In the real world, Beverly Hills plastic surgeons aren't that good, but perhaps they soon will be: Google is spending billions to support its life sciences arm, Calico, which is researching tech to fight age-related diseases.
Caption byFox Van Allen
/ Photo by Evan Hurd/Getty Images North America/Corbis
Can a flash from a light really induce a deep, pleasant sleep? It's possible in the world of "Back to the Future II."
In the real 2015, the tech is still science fiction, but researchers are probing brain patterns associated with unconsciousness. That data could one day be used to make sedation safer in hospitals, according to the MIT Technology Review.
Instead of a traditional lock and key, Marty McFly's 2015 home is secured by a fingerprint scanner. Few homes in the real world have this tech, though it is available -- biometrics firm eKey says that its door-access fingerprint scanners have been installed in more than 200,000 locations across 70 different countries.
In "Back to the Future II," an elderly Biff Tannen uses his thumbprint to settle up a $174.50 taxi bill. Writer Robert Zemeckis was pretty accurate at predicting the future here: A number of Apple and Android devices now feature fingerprint verification support for mobile payments. You can even use your thumbprint to pay for New York City cab rides via Apple Pay.
In 2015 Hill Valley, regular windows are routinely replaced with "scene screens" -- a video projection that shows a more scenic view than the window would otherwise provide.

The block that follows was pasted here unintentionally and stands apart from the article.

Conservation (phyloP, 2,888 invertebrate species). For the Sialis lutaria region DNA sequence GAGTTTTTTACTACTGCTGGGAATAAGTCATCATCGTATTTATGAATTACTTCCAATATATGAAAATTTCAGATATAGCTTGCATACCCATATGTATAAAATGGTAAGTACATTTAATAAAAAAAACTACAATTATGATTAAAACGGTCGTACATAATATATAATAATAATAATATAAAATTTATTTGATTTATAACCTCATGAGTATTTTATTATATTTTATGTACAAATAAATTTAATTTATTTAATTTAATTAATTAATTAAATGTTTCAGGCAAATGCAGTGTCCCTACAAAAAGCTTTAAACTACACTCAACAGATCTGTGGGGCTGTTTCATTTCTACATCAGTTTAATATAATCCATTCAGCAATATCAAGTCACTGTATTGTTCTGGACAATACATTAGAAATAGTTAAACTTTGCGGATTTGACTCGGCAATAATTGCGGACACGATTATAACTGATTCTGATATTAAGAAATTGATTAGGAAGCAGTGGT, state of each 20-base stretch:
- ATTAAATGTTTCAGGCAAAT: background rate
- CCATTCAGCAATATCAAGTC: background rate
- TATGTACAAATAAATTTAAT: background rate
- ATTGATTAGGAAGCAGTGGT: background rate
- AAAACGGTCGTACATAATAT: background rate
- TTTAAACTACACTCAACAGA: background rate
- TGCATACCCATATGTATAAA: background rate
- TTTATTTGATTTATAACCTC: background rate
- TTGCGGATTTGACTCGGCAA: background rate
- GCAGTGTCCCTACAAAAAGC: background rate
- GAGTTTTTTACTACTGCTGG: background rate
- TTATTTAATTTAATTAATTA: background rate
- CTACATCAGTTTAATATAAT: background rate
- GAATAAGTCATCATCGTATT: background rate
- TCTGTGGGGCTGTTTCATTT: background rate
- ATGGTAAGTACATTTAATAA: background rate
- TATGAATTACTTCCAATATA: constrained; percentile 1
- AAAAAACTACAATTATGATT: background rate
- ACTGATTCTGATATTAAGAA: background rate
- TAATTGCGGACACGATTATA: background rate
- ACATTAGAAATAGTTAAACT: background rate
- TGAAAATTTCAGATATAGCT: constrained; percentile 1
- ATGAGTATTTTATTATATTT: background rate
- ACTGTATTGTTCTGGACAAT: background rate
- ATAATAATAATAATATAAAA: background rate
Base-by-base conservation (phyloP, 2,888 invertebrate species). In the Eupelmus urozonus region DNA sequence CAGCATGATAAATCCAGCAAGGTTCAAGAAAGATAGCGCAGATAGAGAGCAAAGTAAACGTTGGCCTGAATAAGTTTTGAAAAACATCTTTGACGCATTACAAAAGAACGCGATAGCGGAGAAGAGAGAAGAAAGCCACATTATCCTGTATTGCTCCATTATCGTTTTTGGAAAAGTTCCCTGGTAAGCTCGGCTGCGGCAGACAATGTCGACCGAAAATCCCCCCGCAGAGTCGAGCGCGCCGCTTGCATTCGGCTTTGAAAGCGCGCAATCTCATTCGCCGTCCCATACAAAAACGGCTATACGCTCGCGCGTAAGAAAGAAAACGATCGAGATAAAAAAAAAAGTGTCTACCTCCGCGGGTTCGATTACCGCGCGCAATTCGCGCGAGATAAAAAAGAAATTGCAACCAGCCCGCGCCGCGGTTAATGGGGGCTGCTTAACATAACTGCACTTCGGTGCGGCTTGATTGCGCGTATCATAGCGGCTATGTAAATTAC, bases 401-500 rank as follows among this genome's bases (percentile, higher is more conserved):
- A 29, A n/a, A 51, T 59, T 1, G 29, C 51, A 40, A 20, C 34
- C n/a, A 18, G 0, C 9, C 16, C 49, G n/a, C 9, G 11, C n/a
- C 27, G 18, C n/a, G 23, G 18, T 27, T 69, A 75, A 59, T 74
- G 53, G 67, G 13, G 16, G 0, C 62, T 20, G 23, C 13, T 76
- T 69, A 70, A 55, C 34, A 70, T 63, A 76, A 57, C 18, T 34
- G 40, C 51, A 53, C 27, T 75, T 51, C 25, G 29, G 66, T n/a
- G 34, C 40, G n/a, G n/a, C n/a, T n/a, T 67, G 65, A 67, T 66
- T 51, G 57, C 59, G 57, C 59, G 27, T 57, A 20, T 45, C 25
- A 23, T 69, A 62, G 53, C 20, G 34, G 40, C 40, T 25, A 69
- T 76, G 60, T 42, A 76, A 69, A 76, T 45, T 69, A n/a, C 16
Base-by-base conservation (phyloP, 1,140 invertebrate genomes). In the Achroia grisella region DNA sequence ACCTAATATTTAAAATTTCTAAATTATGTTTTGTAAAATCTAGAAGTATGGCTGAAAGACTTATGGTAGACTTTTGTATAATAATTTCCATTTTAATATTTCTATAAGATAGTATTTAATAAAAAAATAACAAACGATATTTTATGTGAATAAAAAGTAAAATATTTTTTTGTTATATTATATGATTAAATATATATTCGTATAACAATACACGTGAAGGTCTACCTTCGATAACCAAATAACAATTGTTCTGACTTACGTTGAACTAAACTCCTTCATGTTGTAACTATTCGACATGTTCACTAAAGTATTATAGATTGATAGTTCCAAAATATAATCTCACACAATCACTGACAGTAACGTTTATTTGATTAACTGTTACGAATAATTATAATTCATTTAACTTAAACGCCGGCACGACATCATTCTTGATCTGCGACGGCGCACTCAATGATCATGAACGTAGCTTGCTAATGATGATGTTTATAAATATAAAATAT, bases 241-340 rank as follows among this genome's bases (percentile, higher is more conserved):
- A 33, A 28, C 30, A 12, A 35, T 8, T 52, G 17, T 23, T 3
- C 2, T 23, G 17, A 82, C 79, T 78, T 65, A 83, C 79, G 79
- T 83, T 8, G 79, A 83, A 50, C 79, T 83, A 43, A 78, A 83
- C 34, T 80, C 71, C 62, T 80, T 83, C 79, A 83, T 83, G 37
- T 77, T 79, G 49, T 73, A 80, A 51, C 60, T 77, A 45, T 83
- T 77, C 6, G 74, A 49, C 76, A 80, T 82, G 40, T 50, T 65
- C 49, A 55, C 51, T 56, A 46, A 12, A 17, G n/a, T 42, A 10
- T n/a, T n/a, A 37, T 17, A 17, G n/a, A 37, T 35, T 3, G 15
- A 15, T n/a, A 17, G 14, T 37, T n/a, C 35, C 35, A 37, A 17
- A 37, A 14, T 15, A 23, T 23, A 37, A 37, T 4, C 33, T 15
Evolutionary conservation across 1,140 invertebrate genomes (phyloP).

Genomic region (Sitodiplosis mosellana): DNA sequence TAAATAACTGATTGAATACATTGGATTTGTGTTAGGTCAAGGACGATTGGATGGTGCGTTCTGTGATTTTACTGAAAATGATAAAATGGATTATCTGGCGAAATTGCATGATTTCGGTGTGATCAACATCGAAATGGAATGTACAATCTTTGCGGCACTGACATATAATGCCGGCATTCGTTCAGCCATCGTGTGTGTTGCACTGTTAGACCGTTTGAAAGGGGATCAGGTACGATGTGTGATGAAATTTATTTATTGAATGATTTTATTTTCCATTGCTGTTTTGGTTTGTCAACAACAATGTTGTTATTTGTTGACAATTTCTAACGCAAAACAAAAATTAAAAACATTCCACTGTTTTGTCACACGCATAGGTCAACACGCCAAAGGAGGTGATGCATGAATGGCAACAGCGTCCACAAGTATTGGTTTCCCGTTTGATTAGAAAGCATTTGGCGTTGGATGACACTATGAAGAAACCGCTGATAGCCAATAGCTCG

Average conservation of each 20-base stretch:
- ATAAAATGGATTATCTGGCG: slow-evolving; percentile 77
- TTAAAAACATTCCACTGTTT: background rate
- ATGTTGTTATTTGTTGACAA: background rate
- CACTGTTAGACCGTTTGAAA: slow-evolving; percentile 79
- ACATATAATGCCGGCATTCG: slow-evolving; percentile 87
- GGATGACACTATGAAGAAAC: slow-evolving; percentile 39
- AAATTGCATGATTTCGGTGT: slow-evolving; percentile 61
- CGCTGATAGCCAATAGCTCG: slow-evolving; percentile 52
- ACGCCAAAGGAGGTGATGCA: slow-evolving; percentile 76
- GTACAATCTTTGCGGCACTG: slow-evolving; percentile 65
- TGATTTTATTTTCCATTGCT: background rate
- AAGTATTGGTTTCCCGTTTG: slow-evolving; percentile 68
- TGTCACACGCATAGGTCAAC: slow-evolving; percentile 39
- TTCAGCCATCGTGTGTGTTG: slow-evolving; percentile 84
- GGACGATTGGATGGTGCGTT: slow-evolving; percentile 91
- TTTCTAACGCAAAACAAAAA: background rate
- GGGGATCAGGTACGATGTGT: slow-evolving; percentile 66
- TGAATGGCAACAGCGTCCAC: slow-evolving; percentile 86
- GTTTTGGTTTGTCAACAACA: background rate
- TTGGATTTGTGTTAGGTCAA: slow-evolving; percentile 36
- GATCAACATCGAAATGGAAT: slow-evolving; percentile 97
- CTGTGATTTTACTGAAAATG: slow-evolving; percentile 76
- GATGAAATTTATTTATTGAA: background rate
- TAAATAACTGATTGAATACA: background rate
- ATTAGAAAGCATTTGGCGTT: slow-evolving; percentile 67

In the real world, electric privacy glass can turn a clear window opaque with the flip of a switch. Further, images can be projected onto these smart glass windows, meaning you really could have a beach-front view from every window of your home, no matter where you actually live.
Video-based calling has been around for decades in the real world, but it didn't catch on until the advent of Skype and FaceTime. More recently, companies have been building video conferencing into smart TVs, not unlike the massive flat-screen television in Marty McFly's 2015 living room.
When Marty McFly visits the 80s Cafe in 2015 Hill Valley, he's greeted by a Max Headroom-ized version of Ronald Reagan, who serves as his virtual waiter.
Sadly, there's no real world version of the 80s Cafe to patronize, but restaurant chains including Applebee's, Chili's and Chevy's Fresh Mex have placed hundreds of thousands of tablet-based ordering systems in US locations. Fast-food chains such as McDonald's also are experimenting with computerized ordering kiosks.
When Griff Tannen and his gang go crashing through the Hill Valley Courthouse windows, the news is reported by USA Today's Compu-fax, an automated system. In our version of 2015, artificial intelligence company Automated Insights has created a script, currently in use by the Associated Press, that similarly writes and files news stories without human input. The stories are basic for now -- AI is commonly used to write dry stories on company earnings reports -- but the tech is advancing quickly.
To help with family mealtimes, homes in "Back to the Future II" have full-service kitchen robots called Master-cooks. Most real-world cooking is still happening manually, though many kitchen appliance makers are researching ways to make a similar concept work.
At CES 2015 in Las Vegas, for example, Whirlpool showcased a computer-assisted kitchen that turns your cooking surface into a display monitor. And Moley Robotics is working on the kitchen bot itself, complete with robotic hands and fingers.
Voice commands are everywhere in 2015 Hill Valley, whether they're used to summon floating bowls of fruit or robotic trash cans on the street. We may not have access to flying fruit (one can only dream), but voice commands are ubiquitous. Home automation systems such as the new Apple Homekit, while currently a bit wonky, do allow you to turn on lights, adjust your home's temperature and more, all via voice command.